Managing an acute injury

Knowing how to immediately look after an injury for the first few days can speed up its recovery. In this blog we look at a more up to date protocol on how to help you manage it.

Many of us are well versed on the R.I.C.E acronym (Rest, Ice, Compression, Elevation). Which eventually was upgraded to P.R.I.C.E (P = Protect). Over the last few decades the advice on the management of acute injuries has rarely been contested. However, with growing research there has been a change in the way clinicians deliver advice on acute injuries to patients. With more recent research there is a new acronym called P.O.L.I.C.E. Standing for Protect Optimal Loading Ice Compression Elevation.

What’s changed?

The term REST can be completely misinterpreted. While it’s important to have a balance of rest AND loading. Too much rest can lead to
deconditioning of tissues, stiffness and weakness. By OPTIMALLY LOADING tissue it provides the right levels of stress to encourage tissue healing, while assisting with the drainage of swelling.

What is the right amount of load?

Firstly, you must listen to the pain and not try to push through it. But if in doubt seek advice from a health professional, whether it be a Dr or Physio. Assessing the injury will help clear any serious problems, like fractures or ruptures. After having the serious issues cleared, you can be guided on the appropriate movements or weight bearing exercises to perform.

If in doubt seek advice from a Health professional

Additionally, to help provide the right loading you may require a moon boot, crutches, brace or strapping for support. Before being gradually weaned off.

Ice

I’ve previously questioned the value of applying ice for reducing swelling. There is growing evidence that shows that we need some swelling to aid in the healing process and  by using ice to minimise swelling, we could be slowing down the rate of tissue healing. 

See: hold the ice in RICE

But using the ice instead to reduce pain, by limiting nerve conduction and lowering tissue temperature. This can be effective within 5-10 minutes of application. Doing this every hour will bring pain levels down allowing you to move or load the tissue as tolerated.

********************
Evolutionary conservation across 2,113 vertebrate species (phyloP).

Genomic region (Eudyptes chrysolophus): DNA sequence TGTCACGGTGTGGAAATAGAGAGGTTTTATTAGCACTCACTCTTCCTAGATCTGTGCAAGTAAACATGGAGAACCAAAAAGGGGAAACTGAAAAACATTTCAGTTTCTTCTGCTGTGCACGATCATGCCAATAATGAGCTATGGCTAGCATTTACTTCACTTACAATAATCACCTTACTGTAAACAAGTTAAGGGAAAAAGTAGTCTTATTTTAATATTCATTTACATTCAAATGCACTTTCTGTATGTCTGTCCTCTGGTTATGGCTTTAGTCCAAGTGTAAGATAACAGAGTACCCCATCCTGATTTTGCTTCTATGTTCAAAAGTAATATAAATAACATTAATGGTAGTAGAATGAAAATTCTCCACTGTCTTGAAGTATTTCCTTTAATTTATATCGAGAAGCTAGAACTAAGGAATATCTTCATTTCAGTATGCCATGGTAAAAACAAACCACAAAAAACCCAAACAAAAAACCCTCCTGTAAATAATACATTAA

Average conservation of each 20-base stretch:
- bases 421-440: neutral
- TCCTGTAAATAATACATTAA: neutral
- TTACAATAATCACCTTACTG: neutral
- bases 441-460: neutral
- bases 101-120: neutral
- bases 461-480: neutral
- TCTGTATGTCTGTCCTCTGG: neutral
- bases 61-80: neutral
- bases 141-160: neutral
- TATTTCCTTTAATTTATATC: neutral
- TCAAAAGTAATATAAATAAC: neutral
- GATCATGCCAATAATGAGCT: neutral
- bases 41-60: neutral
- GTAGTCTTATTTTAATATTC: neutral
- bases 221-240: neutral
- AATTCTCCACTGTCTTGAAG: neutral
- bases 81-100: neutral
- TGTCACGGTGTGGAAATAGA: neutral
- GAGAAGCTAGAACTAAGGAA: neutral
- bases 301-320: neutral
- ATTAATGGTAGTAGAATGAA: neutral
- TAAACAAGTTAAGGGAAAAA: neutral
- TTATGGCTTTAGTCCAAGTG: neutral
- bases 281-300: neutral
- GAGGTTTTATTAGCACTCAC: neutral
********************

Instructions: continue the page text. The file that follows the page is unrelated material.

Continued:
Side note: Make sure you regularly check tissue quality while icing to avoid frost bite.

Compression and Elevation

These two are the least controversial in their benefit of recovery from acute injuries. Having compression helps maintain swelling to a manageable level and the area can still move normally. Making sure the compression is tight but not causing pain or numbness. You can use crape bandaging or a tubigrip.

Elevation, particularly for the lower limb helps again at minimising excessive swelling. While elevated it helps to be gently moving the
area, which also assists with tissue healing and swelling.

Anytime you’re dealing with a new injury it’s important follow the most up to date advice to help you recover as quickly and safely as possible. By seeking physio, we can offer you that guidance and support as you progress. At Fundamental Physio Newmarket, you’ll be thoroughly assessed to identify the extent of your injury, then put on the right treatment plan to help you return to normal activity. 


References

Bleakley et al 2012 PRICE needs updating, should we call the POLICE? Br J Sports Med 

Algafly et al. 2007. The effect of cryotherapy on nerve conduction velocity, pain threshold and pain tolerance. Br J Sports Med

Malanga et al 2015. Mechanisms and efficacy of heat and cold therapies for musculoskeletal injury. Postgrad Med

Ligament Sprains & Timeframes

Ligament sprains are one of the most common injuries, as their main role is to support the
joint. If poorly managed there is a risk of further injury.

Patience is not about doing nothing. Patience is about doing everything you can. But being patient about Results

What are ligaments?

Ligaments are fibrous tissues that attach from one bone to another across a joint. The tissue is very strong, varies in thickness and is dense with nerve receptors. Its role is to provide stability, guide movement, maintain joint shape and act as position sensors for the joint.

Previously ligaments were thought of as inactive structures, they are in fact complex structures that influence the localised joint and the entire body once injured (1).

How are ligaments injured?

Ligament sprains are the result of loads exceeding the maximum strength of the ligament with little/no time to recover. This force causes acute tears of the ligament fibres.

These structures can be damaged through several mechanisms, like contact or direct trauma, dynamic loading, repetitive overuse, structural vulnerability and muscle imbalance (2). A sprain of ligaments usually affect the following joints:

How does it affect us?

As with most soft tissue damage there will be the typical acute pain and swelling. Injury to a ligament will compromise joint stability and ability to control movement. It can also reduce our balance, proprioception and muscle reflex time (3). With poor joint position comes restriction in movement and weakness of the surrounding muscles.

What types of ligament sprains are there?

The severity of ligament injury is graded using various clinical classifications. The most common is a three-level system that determines structural involvement.

Grade 1 Grade 1 sprain1

  • Slight stretching and microscopic tearing of the ligament fibres
  • Mild tenderness and swelling around the ankle
  • Heals within 1-2 weeks 

Grade 2

  • Partial tearing of 10-90% of the ligament fibresGrade 2 sprain1.jpg